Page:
Reading Half – A New Challenge

Reading Half – A New Challenge

Oddly enough, having run one marathon and trained for a further two (that unfortunately I never got to race), I’ve actually only ever run one half marathon. Ok, I’ve covered the distance a fair number of times, but as we all know a training run vs race atmosphere is a completely different thing.

After deciding that perhaps the marathon distance isn’t quite for me, I’ve turned my attention to 10ks and half marathons, for the time-being anyway. So when the lovely people at Promote PR (I made their “fabulous fitness bloggers” shortlist!) offered me a media place for the Reading Half marathon (you can still enter here) I snapped the chance right out of their kind hands.

So what’s the problem?

The trouble is, with having never trained specifically for a half marathon, I have no idea what time I’m actually capable of. I was running at my fastest when I was marathon training, and have set myself a PB for the half distance that I’m already pretty pleased with, but the competitive side of me is very interested in beating it. But based on a race with miles and miles of tarmac already underneath my feet, am I likely to be able to achieve the same?

It seems I’ve certainly chosen the right race to test it… the guys at the Vitality Reading Half have updated their route to make it faster and flatter than ever. That and the stadium finish will obviously inspire a sprint finish like no other. But motivation is clearly lacking. At this rate I’ll have to forget the time goals and just aim to get round and enjoy it.

Onto my “training plan”

Not wanting to be too caught up in a rigid plan, I thought I’d loosely set myself some goal runs to complete each week. A balance of three runs a week, combined with my favourite fitness past time of CrossFit, should hopefully be enough to get me to the start line bright-eyed and busy tailed. So I’ve decided to divvy it up as follows:

1 x #runcommute per week – either a #runcommute, or post-work run with friends.

1 x speedwork session per week – preferably with my local Running Club as I hate speedwork by myself!

1 x long run per week – the weekend is my friend here, and actual real-people friends are very welcome to join me!

Obviously there’ll be less volume than training for a marathon, and the speedwork won’t be quite as short and sharp as for a 10k training plan, but that’s as far as I’ve thought about it so far. But what is suddenly dawning on me from thinking about all of this is that really I’ve done it all the wrong way around. Surely you’re “supposed” to do 5ks, then 10ks, halfs and then marathons? There should be a certain order to all of this?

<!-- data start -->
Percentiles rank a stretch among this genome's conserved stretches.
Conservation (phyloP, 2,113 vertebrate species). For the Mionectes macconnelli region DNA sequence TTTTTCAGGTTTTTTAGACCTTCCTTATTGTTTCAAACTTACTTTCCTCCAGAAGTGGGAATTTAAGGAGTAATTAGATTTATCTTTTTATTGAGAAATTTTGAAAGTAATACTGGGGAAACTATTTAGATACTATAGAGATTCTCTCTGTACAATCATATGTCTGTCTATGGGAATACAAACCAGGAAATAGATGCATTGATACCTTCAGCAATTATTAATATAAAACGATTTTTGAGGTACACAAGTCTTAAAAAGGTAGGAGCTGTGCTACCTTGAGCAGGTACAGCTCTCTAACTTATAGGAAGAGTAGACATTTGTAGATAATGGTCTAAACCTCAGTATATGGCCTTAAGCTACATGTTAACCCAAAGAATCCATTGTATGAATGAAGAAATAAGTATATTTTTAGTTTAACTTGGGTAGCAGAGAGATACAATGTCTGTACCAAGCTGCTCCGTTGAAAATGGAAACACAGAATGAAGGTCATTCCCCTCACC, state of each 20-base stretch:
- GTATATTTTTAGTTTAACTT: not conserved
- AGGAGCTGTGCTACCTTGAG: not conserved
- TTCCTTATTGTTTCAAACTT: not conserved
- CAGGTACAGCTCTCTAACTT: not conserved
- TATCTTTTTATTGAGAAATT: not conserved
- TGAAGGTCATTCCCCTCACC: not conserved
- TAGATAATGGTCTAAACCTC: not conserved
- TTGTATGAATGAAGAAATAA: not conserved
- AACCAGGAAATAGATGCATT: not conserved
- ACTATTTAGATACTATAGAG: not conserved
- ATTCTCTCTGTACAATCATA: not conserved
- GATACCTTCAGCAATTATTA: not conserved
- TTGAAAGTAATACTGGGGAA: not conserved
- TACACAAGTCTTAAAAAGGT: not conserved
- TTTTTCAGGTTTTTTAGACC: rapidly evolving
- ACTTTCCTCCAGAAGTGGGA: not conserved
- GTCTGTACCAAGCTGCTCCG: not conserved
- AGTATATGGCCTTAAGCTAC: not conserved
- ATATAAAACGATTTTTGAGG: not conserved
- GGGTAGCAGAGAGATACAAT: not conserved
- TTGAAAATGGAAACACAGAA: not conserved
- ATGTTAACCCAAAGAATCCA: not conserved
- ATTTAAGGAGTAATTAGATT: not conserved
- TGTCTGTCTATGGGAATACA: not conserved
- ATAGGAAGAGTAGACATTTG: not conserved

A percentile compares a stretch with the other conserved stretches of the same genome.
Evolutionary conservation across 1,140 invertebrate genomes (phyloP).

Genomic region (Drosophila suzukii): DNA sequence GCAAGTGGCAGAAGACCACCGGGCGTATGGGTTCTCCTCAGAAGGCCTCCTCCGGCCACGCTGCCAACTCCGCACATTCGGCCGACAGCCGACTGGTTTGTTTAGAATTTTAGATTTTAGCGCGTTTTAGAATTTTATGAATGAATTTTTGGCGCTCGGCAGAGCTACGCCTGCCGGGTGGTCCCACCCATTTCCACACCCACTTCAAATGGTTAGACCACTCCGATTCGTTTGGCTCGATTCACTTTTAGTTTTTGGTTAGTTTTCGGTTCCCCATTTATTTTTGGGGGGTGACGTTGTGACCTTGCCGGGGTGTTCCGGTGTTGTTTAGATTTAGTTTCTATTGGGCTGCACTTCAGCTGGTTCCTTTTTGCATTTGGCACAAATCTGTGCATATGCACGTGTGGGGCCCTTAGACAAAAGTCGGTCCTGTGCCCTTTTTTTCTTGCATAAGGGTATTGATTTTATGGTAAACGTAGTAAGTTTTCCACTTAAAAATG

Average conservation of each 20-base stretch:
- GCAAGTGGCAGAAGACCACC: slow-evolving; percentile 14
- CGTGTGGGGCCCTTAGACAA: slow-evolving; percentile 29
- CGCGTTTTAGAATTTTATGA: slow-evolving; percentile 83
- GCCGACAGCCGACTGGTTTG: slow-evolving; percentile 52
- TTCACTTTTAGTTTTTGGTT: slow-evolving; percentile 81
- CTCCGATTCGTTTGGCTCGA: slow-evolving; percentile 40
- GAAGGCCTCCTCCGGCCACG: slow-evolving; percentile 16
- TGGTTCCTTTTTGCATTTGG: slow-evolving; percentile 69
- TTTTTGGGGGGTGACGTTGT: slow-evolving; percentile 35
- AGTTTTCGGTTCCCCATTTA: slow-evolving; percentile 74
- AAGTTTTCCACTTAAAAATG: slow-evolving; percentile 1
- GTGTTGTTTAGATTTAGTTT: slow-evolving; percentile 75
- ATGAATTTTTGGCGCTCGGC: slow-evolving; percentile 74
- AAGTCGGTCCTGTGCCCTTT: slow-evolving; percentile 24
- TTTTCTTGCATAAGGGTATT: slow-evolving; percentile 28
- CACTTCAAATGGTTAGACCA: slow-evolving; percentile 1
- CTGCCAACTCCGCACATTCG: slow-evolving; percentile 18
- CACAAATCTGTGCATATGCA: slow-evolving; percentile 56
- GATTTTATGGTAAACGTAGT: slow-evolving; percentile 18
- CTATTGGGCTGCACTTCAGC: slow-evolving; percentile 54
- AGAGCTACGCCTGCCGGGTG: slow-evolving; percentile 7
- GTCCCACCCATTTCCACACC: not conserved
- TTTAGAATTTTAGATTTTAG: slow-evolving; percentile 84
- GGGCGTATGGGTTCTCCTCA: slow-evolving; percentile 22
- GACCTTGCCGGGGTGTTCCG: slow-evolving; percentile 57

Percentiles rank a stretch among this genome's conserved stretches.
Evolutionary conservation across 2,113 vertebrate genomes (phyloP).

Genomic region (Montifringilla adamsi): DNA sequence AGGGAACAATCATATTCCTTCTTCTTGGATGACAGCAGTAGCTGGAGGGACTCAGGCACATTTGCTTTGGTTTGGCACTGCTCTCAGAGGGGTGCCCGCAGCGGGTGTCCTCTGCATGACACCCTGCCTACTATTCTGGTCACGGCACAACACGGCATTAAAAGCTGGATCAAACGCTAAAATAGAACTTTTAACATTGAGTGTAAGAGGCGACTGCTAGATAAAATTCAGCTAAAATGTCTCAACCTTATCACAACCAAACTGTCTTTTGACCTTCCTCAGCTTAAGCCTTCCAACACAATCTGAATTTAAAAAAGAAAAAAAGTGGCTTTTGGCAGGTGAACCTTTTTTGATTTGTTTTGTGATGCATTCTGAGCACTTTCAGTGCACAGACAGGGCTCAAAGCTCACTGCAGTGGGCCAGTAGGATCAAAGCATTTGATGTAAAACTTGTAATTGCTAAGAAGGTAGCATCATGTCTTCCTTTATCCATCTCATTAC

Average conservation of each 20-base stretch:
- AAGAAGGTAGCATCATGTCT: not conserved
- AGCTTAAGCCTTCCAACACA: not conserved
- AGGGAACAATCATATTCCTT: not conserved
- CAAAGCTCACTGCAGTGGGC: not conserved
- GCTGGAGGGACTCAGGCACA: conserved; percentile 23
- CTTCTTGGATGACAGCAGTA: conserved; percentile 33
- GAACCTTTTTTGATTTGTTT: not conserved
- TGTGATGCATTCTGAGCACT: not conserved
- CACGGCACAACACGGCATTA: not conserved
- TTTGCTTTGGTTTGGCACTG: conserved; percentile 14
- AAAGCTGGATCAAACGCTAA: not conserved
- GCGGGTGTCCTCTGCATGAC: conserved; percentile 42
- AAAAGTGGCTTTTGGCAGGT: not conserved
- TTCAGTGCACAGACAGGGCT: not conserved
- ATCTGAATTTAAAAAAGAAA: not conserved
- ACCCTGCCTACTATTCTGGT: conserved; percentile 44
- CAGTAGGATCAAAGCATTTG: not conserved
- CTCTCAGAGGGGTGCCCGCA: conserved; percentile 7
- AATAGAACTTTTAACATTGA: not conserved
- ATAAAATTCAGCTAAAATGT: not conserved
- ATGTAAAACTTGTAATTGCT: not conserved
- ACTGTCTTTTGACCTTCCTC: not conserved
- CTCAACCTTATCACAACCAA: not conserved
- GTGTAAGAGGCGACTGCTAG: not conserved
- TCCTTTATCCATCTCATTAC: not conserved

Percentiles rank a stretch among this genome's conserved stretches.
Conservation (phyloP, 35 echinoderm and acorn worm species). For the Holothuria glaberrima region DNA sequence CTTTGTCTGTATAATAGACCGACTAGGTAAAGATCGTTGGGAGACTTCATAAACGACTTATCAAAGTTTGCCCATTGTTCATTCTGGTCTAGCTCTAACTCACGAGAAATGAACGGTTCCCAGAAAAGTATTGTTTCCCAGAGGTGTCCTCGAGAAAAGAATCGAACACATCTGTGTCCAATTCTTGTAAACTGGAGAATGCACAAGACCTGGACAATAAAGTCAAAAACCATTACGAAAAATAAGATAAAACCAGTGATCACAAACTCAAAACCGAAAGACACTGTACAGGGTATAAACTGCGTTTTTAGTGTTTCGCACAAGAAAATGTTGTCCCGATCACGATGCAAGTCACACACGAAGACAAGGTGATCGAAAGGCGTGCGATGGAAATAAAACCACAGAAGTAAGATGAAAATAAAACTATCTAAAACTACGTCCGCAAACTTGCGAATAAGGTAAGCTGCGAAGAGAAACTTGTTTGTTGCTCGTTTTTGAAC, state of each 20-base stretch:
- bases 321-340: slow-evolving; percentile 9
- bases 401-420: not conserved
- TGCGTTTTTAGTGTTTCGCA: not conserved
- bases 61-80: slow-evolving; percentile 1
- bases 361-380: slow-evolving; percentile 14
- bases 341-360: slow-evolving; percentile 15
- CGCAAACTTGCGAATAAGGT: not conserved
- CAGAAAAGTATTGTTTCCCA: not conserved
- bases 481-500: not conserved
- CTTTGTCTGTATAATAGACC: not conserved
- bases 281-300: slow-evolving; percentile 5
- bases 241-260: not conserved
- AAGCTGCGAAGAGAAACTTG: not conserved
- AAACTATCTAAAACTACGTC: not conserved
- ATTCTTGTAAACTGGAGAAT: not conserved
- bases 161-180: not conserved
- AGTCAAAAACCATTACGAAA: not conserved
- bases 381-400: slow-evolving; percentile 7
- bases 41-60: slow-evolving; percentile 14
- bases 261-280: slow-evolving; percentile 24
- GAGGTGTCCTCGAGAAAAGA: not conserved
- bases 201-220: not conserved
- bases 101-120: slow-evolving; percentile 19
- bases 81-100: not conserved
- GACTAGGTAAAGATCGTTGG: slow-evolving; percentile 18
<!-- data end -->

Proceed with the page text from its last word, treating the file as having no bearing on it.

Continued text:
Has anyone else progressed to a longer distance and skipped a few rungs on the way up the ladder? Have I done it all wrong?! Or do you have any tips on training for a half marathon as opposed to a 10k or marathon?

9 Comments

  1. 6th January 2015 / 8:26 pm

    I ran my first half before I ever ran a 10K. The nice thing about that was that I never felt like I was “training” for the 10K! Good luck to you!

    • 7th January 2015 / 9:29 am

      That’s how I felt doing my first half marathon while marathon training! Thank you 🙂 Oh and I also signed up for Run This Year after reading your blog post – thanks for the tip!

  2. 6th January 2015 / 8:44 pm

    I ran 10km only once ever before my first 10km race. Then having run 10km twice in my life I ran a half marathon. Then I decided I should go back a step and focus on 10km so that was the last year. Now for 2015 I’m all about the half marathon!

    You’ll smash this half though! I know it!

    • 7th January 2015 / 9:30 am

      Wow Elle, you stepped it up quickly! Very impressed 🙂 it’s nice that we’re both training at the same time, be good to read up on eachother’s progress! Thanks for the confidence in me… I just know I won’t PB though – I haven’t done enough consistent running in the last year.

  3. 6th January 2015 / 9:28 pm

    I went from from 5ks to a half marathon. I find the advice for how much running experience you need to have before doing X distance to be overly conservative (except for marathon). Maybe they’re assuming you’re a complete couch potato. I was reasonably active before i started running. It took me only a few months of running for me to be in half shape. And i’m not a particularly sporty person either.

    • 7th January 2015 / 9:32 am

      Yes I think so too – a lot of the plans say you “should be already running 20-25 miles per week”… really?! I think being active and doing other sports/fitness transfers over to running quite well. Thanks for commenting 🙂

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